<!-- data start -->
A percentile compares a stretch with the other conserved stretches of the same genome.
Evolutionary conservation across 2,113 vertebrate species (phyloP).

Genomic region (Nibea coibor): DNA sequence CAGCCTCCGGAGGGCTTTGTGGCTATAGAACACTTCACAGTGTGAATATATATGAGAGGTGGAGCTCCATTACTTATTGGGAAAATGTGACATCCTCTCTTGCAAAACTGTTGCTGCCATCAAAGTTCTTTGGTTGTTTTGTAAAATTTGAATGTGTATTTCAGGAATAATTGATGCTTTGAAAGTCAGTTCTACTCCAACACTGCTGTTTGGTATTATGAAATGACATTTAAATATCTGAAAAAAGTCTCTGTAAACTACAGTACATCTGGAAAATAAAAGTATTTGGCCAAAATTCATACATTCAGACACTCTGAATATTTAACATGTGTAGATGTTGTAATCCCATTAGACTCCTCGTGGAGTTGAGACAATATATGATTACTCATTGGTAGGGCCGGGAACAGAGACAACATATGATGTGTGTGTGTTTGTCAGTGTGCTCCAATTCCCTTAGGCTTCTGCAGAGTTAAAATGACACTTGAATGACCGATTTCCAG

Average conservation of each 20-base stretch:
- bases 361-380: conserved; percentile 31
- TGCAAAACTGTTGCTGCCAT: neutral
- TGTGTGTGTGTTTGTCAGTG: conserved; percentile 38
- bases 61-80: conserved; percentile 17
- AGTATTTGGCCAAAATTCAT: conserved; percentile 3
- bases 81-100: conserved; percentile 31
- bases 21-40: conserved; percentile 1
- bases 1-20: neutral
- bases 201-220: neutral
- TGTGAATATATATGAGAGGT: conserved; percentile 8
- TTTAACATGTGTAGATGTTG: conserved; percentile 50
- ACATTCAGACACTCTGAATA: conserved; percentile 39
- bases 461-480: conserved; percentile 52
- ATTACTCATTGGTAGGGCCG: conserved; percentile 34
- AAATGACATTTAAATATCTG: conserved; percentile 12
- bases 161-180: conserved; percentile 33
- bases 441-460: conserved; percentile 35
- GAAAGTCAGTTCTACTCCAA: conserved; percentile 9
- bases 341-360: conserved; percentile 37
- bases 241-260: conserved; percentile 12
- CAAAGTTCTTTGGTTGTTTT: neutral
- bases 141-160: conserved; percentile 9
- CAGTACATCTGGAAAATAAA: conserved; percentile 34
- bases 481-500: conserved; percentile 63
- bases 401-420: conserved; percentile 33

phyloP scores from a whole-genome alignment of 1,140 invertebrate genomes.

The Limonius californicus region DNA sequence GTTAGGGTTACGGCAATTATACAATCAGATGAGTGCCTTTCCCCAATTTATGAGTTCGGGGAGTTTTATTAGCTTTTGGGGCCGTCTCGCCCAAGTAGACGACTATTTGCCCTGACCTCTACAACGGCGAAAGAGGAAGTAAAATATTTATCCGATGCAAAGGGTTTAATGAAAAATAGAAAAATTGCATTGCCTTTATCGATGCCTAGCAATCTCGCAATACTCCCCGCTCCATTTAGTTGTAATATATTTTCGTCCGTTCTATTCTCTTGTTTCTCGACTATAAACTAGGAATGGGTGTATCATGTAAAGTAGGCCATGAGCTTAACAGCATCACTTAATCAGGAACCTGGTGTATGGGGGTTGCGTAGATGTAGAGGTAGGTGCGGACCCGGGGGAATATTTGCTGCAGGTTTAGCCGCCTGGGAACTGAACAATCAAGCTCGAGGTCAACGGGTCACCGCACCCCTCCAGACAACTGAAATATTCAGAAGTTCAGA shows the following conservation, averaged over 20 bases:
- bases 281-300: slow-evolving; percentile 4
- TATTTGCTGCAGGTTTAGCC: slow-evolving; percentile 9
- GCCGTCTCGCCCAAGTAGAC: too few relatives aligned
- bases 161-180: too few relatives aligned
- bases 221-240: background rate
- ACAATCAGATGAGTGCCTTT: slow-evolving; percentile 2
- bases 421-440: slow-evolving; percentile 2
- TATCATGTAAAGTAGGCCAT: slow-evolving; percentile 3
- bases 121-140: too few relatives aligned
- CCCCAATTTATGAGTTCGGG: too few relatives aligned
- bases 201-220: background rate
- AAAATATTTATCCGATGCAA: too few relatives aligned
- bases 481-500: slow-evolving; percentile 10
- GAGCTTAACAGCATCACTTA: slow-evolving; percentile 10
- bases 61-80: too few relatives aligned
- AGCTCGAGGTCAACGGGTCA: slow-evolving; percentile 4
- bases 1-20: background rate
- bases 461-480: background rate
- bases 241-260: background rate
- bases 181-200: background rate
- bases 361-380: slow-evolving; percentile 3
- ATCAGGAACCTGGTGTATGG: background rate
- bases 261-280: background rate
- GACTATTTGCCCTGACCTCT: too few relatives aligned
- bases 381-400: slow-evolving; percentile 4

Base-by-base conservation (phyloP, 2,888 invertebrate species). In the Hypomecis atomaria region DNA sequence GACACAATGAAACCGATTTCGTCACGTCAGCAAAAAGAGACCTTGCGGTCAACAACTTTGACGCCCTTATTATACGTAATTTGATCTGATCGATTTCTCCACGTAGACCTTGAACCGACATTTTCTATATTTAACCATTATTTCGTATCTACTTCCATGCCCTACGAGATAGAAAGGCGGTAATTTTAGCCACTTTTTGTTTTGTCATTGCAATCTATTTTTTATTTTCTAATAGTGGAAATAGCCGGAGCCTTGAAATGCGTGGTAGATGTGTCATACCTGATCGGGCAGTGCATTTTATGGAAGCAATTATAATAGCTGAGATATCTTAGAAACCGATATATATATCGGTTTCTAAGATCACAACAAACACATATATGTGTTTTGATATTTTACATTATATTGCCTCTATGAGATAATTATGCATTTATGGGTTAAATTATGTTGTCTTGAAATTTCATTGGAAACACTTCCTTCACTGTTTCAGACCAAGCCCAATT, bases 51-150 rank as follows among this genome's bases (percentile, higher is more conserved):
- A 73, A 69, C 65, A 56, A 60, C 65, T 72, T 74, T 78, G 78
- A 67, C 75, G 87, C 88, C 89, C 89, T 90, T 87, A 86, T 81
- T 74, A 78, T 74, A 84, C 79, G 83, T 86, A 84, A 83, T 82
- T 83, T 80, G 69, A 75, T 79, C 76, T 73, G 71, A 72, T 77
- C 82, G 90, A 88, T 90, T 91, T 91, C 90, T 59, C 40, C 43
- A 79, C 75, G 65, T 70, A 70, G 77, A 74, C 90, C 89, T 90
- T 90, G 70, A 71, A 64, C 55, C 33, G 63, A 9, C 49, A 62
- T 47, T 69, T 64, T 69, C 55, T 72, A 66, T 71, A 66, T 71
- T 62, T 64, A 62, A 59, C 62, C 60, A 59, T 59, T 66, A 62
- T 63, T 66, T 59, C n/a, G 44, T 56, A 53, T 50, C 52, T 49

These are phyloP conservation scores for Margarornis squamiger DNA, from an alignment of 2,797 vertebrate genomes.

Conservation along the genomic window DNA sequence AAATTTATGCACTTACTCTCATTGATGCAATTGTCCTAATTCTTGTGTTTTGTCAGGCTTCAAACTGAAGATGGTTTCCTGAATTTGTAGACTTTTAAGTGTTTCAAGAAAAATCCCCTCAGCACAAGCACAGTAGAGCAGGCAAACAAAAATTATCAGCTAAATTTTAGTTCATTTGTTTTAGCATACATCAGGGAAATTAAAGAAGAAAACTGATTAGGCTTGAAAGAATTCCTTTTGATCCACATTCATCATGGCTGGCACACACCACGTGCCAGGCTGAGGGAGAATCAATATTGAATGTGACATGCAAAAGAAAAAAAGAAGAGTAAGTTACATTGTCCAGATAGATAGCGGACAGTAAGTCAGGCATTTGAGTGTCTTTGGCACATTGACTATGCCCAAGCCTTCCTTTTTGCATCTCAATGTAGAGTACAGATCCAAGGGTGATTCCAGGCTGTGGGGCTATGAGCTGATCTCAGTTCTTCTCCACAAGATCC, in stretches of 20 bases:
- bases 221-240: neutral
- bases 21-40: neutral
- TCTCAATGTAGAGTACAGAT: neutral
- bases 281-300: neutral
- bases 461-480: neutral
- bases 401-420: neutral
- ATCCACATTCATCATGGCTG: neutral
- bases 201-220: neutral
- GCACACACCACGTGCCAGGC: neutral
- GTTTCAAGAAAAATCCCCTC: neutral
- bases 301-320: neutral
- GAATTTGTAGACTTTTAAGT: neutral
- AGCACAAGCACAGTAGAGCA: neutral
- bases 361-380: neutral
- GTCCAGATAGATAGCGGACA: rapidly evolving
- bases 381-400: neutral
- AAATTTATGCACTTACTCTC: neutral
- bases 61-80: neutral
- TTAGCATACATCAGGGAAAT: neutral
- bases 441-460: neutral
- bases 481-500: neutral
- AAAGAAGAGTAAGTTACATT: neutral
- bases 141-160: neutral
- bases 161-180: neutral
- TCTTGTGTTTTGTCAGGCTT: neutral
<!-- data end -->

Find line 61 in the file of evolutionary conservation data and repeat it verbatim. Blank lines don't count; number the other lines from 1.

- T 83, T 80, G 69, A 75, T 79, C 76, T 73, G 71, A 72, T 77